As US healthcare continues its journey towards “value based care” and more explicitly, a transition to provider organizations assuming risk, a core element for success often remains absent—data. One of the most fundamental components required for success under value-based care is an overlay of a robust data analytics and to accomplish this, one simply must have access to such information.
So what accounts for this absence in an industry perceived to be rich with data and information? Generally, it can be attributed to a reactive and fragmented approach of healthcare organizations and their adoption of electronic medical records(EMR) and other operational systems housing this vital information. Electronic medical records, billing, and purchasing systems, were generally implemented to serve a sole regulatory requirement deadline, or an individual department’s process need. Often it was done without a future vision of the data’s use or an (unrealistic) panacea promised by a given system vendor.
This is a notable barrier when not only is there data fragmentation within a given health system, but the problem/fragmentation/barrier is also? magnified when healthcare organizations look to collaborate for value-based care and to assume risk. Experience has shown that within a single health system, there may be an adoption of greater than fifteen electronic health records or registries. All to be successful in the assumption of risk under value-based care, this disparate data is a critical element of success, and these systems provide a barrier to care coordination for at risk members.
In turn, many ACOs (Accountable Care Organizations) are faced with the barrier of how to operationalize a data analytics strategy. As health care organizations are saddled with the unlikely decision to abandon years’ worth of work and costly EMR implementations that do not provide interoperability, or explore a generally unknown path of an agnostic data/ information aggregation approach.
While the latter is perceived as the most difficult and provides the greatest level of uncertainty, primarily due to historic varying levels of success with HIEs (Health Information Exchanges), the question should be why? Is the aggregation of data and information really that difficult? Or merely is it access to the information? Given advancements in other industries such as social media platforms, or let alone “smart-speakers,” linking disparate sources of data and information through a single sign-on-like approach is nearly common place. The fallacy of a single system being superior is rampant within healthcare and possibly points to the easiest path, but necessarily not the most cost-effective nor achievable in the space of ACOs.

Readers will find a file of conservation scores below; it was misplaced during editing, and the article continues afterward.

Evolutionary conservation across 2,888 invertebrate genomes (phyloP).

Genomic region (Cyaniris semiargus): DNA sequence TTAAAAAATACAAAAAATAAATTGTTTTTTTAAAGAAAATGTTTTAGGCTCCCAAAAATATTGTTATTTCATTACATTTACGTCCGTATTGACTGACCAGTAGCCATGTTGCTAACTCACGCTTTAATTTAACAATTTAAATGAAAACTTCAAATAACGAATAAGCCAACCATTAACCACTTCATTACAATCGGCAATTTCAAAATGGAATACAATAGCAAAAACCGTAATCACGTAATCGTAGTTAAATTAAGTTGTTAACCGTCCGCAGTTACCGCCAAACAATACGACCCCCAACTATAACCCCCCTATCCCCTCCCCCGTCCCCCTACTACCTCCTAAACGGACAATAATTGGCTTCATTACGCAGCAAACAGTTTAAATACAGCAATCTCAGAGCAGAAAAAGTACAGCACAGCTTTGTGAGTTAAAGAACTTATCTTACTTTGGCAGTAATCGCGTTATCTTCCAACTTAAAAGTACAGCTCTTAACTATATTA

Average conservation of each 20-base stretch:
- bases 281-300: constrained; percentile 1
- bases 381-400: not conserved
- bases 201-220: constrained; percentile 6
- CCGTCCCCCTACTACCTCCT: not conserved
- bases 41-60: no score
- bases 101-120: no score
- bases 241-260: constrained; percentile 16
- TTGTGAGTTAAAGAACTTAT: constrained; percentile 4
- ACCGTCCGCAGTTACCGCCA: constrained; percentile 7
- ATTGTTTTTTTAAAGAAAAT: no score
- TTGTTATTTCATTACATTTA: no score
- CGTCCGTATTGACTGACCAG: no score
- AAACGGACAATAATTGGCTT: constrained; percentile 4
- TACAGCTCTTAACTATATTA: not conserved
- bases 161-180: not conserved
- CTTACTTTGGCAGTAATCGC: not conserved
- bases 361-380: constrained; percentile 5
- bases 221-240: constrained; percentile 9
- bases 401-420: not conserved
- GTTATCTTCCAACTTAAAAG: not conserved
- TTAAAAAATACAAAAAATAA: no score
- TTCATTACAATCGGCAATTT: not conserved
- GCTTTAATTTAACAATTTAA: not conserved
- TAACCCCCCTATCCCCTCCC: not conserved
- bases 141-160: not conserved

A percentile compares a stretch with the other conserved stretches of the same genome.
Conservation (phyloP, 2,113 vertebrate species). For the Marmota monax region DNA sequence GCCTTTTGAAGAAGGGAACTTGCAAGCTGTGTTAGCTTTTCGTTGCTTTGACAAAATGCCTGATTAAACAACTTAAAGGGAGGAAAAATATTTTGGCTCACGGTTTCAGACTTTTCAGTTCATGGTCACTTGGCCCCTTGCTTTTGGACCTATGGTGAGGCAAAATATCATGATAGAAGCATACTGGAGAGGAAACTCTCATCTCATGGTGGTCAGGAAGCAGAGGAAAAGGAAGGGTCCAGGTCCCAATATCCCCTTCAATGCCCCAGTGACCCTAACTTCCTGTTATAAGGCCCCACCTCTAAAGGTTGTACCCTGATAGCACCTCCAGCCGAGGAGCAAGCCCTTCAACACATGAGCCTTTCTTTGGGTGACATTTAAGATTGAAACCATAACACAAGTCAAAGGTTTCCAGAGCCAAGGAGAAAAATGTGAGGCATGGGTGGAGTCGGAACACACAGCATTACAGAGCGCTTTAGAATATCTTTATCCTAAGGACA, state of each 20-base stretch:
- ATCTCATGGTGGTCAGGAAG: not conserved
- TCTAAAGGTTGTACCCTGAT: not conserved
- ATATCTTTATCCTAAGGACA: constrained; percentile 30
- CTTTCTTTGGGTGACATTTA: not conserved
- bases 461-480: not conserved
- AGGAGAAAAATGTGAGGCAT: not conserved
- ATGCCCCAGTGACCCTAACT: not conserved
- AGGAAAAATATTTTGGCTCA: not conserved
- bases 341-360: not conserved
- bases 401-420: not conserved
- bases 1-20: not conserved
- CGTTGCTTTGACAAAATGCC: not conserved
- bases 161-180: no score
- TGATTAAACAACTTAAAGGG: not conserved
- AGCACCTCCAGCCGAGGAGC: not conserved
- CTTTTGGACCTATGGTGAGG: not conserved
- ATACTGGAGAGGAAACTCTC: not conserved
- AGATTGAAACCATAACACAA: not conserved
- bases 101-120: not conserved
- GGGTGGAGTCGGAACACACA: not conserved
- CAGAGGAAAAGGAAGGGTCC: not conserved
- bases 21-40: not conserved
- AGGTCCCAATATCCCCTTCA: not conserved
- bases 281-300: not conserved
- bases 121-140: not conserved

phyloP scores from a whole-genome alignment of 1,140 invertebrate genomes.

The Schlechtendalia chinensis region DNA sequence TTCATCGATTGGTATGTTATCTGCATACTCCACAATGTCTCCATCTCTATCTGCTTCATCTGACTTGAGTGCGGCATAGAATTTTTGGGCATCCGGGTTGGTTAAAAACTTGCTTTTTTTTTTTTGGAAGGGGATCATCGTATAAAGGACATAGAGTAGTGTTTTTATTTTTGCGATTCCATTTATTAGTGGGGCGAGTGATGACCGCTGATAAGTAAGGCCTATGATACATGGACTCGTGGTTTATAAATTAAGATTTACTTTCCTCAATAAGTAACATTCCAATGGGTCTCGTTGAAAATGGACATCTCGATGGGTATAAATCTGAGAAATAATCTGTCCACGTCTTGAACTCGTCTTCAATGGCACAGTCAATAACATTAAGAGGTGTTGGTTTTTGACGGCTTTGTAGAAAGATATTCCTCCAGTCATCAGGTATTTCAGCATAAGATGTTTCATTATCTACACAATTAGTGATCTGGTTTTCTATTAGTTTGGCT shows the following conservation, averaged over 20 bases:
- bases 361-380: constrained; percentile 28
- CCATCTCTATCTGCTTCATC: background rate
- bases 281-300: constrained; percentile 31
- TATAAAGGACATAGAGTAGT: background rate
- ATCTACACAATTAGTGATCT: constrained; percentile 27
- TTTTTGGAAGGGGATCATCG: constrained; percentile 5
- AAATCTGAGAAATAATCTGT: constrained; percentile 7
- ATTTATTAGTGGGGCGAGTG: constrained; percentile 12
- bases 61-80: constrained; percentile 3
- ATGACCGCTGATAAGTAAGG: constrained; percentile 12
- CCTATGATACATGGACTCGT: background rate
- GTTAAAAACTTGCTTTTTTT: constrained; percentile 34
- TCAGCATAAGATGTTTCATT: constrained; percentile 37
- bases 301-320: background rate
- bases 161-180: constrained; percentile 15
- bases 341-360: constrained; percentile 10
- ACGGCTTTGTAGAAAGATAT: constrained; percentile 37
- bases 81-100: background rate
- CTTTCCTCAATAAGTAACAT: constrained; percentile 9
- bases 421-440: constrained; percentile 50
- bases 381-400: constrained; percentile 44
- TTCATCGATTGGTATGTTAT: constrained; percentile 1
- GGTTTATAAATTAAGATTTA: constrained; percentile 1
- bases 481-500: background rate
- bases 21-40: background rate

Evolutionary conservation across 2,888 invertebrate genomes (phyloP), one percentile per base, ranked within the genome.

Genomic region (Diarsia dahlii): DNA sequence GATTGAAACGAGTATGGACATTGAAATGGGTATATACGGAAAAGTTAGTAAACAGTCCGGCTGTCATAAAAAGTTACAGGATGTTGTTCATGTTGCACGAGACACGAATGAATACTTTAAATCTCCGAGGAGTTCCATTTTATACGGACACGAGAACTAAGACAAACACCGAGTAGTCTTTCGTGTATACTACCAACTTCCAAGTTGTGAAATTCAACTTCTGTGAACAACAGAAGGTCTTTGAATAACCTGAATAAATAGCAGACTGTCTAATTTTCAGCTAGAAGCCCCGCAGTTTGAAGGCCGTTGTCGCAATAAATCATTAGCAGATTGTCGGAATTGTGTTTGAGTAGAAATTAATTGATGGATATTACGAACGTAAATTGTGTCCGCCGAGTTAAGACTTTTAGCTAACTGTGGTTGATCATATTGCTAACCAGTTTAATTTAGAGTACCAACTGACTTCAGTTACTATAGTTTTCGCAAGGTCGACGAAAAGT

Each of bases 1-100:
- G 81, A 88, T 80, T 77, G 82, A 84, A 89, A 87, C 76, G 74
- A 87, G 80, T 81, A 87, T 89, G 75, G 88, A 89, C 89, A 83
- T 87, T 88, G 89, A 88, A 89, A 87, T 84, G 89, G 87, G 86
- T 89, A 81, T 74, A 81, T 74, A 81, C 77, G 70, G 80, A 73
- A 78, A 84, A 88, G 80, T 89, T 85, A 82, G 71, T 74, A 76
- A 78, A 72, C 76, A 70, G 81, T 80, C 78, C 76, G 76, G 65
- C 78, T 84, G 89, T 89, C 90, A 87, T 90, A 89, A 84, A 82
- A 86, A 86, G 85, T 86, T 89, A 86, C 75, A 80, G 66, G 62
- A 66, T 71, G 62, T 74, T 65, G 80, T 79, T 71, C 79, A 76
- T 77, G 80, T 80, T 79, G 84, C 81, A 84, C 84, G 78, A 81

Today many provider collaboratives, including ACOs, are exploring this agnostic approach to data. They are engaging typical vendors to develop solutions to healthcare’s disparate data problem and many with notable success. These partnerships are delivering increased insights to health system operational opportunities to drive things like member loyalty as well as opportunities to drive down the total cost of care. Ultimately, this leads to improved care for members as well as significant financial return when a value based care arrangement is in place.
Unfortunately, until regulations push for further standardization of data and requirements on the sharing of data and information, what’s described above will be a necessary exercise. At least for those that have the desire to come together to redesign US healthcare delivery. So as you consider the landscape of US healthcare and the decision to assume risk, which path will you explore?